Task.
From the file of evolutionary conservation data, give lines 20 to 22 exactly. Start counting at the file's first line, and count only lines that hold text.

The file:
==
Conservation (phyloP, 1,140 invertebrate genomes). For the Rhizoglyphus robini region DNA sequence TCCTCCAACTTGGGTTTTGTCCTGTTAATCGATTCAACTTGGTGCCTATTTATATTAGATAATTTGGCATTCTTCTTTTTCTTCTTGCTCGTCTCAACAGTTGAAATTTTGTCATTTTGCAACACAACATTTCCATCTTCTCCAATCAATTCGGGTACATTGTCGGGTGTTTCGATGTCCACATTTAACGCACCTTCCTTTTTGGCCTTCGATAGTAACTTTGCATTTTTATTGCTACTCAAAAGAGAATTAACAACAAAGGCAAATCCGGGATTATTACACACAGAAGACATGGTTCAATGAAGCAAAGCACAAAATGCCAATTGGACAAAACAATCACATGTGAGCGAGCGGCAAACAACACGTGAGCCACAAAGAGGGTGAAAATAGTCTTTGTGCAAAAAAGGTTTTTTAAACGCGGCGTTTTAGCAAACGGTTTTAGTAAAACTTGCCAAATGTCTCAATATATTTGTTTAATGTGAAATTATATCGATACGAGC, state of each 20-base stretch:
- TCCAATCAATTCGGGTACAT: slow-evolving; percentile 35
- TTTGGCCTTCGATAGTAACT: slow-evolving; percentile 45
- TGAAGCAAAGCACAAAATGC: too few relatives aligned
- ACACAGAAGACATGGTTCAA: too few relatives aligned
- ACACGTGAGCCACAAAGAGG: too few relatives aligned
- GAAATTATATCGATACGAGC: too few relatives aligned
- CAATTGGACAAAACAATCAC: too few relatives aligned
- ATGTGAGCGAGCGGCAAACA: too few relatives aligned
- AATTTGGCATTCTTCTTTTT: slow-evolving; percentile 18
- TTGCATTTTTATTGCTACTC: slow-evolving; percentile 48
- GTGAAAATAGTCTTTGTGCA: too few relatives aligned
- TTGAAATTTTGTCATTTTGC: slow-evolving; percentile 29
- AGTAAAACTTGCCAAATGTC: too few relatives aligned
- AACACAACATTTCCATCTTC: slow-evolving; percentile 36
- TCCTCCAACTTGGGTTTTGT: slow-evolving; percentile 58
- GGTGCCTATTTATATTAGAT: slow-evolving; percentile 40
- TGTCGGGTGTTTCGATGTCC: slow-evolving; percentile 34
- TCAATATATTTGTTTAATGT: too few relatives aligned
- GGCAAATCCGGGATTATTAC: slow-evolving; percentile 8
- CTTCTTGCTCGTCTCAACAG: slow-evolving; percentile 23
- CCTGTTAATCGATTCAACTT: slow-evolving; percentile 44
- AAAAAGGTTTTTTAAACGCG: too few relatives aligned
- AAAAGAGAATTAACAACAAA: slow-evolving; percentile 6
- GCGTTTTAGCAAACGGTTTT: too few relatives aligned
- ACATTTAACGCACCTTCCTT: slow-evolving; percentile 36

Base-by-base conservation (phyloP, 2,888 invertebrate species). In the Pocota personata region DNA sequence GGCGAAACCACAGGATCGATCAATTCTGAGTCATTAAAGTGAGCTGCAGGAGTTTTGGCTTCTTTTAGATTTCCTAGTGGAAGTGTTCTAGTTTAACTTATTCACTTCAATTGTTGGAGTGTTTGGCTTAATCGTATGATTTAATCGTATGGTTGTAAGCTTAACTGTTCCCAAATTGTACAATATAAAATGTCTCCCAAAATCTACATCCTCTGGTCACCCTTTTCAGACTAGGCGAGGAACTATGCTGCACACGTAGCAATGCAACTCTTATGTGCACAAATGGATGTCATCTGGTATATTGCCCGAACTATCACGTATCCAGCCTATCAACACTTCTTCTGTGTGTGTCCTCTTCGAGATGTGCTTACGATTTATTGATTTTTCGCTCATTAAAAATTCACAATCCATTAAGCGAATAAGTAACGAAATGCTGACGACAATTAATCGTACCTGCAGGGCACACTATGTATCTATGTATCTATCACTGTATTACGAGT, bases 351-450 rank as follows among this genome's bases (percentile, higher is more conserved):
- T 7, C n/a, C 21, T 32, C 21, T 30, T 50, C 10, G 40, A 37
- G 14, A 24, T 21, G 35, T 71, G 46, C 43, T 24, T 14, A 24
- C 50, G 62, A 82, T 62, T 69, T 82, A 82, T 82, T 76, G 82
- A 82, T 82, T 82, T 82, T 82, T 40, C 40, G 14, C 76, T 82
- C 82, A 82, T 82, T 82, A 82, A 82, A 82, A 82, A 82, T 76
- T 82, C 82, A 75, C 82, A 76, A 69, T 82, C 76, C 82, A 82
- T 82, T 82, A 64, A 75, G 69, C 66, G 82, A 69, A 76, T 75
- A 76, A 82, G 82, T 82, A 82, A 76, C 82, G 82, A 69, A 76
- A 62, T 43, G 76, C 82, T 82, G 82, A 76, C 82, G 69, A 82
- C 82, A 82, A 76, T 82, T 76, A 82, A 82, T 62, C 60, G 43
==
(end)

- GGCAAATCCGGGATTATTAC: slow-evolving; percentile 8
- CTTCTTGCTCGTCTCAACAG: slow-evolving; percentile 23
- CCTGTTAATCGATTCAACTT: slow-evolving; percentile 44